• David Remington

What security threats do we need to prepare for in 2019?

Gone are the days when the only security available to a business is Norton AntiVirus. The security needed to protect a company nowadays is considerably more intricate, often requiring private security, rules and regulations, assessments, numerous training procedures, and so much more.

Over 8000 data breach reports have been filed since General Data Protection Regulation (GDPR) came into play in May 2018. Had GDPR been introduced a few years earlier, companies including eBay, Yahoo and Equifax would’ve all succumbed to multi-million pound fines, due to their lack of processes in place for the reporting and overcoming of a data breach. Had Yahoo’s data breach of over three million accounts - the largest breach in history - happened since GDPR was introduced, the company would’ve been fined up to $160m.

With the media so vocal when it comes to the reputation of well-known organisations, getting security wrong can truly ruin a business, with many wondering how such an entity can be so incompetent.

There are numerous reasons for a breach to occur, so protecting yourself from the get-go is critical when it comes to ensuring you’re ready for whatever security threats come your way. Here are some of the top threats we think it’s worth preparing for.

Untrained staff

With the increase in need for necessary cybersecurity staff, we’re now seeing a shortfall in available qualified personnel. A recent survey by the ISSA showed that up to 70 percent of organisations noticed that because it was so difficult to find and employ competent cybersecurity employees, their business suffered negatively. Four years ago, only 23% of businesses found this was the case. A quarter of the 70% of firms believed the lack of skilled cybersecurity staff was a defining factor in security incidents.

It’s now more important than ever for firms to train and upskill their own internal staff from the start, helping to give employees the relevant knowledge so their ignorance in security procedures and protocol is never the reason for a large-scale data or security breach.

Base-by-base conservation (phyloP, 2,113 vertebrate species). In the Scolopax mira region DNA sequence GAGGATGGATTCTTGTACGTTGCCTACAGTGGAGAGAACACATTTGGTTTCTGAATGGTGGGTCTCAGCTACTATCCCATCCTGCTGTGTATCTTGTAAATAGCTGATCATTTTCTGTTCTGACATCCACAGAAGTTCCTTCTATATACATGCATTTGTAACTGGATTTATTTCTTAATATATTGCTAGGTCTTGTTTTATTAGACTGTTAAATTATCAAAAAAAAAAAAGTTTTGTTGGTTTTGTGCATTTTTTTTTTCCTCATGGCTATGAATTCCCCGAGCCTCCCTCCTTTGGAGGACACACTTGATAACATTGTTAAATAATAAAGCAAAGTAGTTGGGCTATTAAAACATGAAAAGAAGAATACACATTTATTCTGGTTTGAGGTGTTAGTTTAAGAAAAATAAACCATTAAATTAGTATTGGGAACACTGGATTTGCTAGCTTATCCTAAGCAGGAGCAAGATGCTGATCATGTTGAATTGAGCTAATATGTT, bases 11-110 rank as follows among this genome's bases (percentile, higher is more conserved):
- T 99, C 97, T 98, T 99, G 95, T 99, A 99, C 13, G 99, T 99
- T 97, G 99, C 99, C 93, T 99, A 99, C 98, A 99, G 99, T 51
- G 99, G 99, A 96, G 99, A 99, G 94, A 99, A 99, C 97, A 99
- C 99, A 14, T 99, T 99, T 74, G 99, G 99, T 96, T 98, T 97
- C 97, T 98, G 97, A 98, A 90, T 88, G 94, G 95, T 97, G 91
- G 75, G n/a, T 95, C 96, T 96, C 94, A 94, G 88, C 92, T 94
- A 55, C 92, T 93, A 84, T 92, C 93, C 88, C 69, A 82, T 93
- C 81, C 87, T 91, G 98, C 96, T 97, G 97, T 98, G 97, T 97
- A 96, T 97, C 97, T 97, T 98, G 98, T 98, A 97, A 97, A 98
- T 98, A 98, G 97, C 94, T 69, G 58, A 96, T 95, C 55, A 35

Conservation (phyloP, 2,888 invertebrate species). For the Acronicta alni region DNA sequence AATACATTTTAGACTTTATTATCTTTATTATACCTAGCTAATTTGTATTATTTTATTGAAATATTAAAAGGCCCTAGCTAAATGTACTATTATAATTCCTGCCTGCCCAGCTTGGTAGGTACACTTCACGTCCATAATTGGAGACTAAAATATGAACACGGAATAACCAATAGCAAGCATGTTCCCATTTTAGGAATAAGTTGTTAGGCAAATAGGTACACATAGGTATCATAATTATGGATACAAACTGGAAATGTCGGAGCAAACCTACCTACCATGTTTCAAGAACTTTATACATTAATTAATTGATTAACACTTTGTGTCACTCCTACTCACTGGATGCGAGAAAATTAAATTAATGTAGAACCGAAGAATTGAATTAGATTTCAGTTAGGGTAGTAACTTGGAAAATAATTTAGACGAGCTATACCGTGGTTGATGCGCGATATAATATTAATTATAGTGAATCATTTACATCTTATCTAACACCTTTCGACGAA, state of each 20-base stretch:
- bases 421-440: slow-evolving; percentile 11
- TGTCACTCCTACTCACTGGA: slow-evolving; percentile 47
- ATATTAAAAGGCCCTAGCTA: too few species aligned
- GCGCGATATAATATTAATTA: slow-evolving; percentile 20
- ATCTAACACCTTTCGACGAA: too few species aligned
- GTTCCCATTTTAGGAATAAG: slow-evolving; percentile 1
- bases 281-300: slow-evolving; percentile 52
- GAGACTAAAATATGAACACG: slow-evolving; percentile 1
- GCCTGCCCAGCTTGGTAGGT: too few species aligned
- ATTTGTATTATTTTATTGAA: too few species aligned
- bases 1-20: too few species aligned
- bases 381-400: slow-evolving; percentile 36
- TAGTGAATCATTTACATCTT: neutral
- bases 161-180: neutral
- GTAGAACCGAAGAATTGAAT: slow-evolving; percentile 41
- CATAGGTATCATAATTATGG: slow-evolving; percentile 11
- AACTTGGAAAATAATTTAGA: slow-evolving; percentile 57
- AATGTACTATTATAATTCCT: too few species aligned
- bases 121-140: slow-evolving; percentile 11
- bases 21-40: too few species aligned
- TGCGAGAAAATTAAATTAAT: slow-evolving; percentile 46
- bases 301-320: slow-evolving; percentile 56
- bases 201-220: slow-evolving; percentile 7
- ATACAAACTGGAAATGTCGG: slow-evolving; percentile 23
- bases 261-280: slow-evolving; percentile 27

Don’t leave your data exposed

Gartner research showed that at least 95 percent of cloud security failures in the next four years will be the customer’s fault. While cloud storage is now considered the most secure solution for storing and sharing files when configured correctly, it’s of little use if the customer can’t set up their solution properly.

Security leaders must ensure that a cloud provider is secure by default, and can then assist with ensuring that security is configured correctly, allowing work to flow without security even being a worry.

Any cloud software used by a business should be a help, not a hindrance that requires constant in-house supervision and maintenance.

Advanced persistent threats (APTs) getting stronger

As well as being well-funded by various organisations, motivated and sophisticated, advanced persistent threats are a type of cyberattack that establishes a foothold in the IT infrastructure of organisations, and steals data from all relevant systems. An ATP could be a criminal group trying to make a quick buck, to hostile nation states.

It is predicted that the groups responsible for these attacks will become even more sophisticated and find different ways of targeting organisation every day for years to come.

Defence against these criminals requires skill and a level of security controls that the average business doesn’t have. By moving the most sensitive data into a cloud service, you’ll be ensuring that the service you use has the resources to hire the staff and deploy countermeasures to defend against these attacks.

If done in-house, having a dedicated security operations centre (SOC), incident response, and even a forensic analysis specialist are a few steps that can help you to detect and defend against these attacks.

Test. Test. Test. (And Repeat!)

By running simulated hacking exercises against corporate networks and systems to ascertain how cybercriminals could gain entry, also known as penetration testing, you can highlight functionality that can be utilised by a hacker looking to gain access to your system. Although just using penetration testing as a tick-box exercise, or to appease auditors, isn’t enough.

When testing is done properly, any vulnerabilities can be found and overcome with relative ease, if caught early enough. Unchecked exposures put the security of all services and data within any given company at significant risk. It’s up to each individual company to run their own tests of third party systems where critical data is stored, to ensure that any weak spots that they’ve uncovered have been addressed.

So it’s clear from the above that the main focal point in 2019 is testing your systems to check that they’re failsafe, and having the relevant security procedures in place from the start, so security doesn’t always need to be at the forefront of your mind - it’s working just fine!

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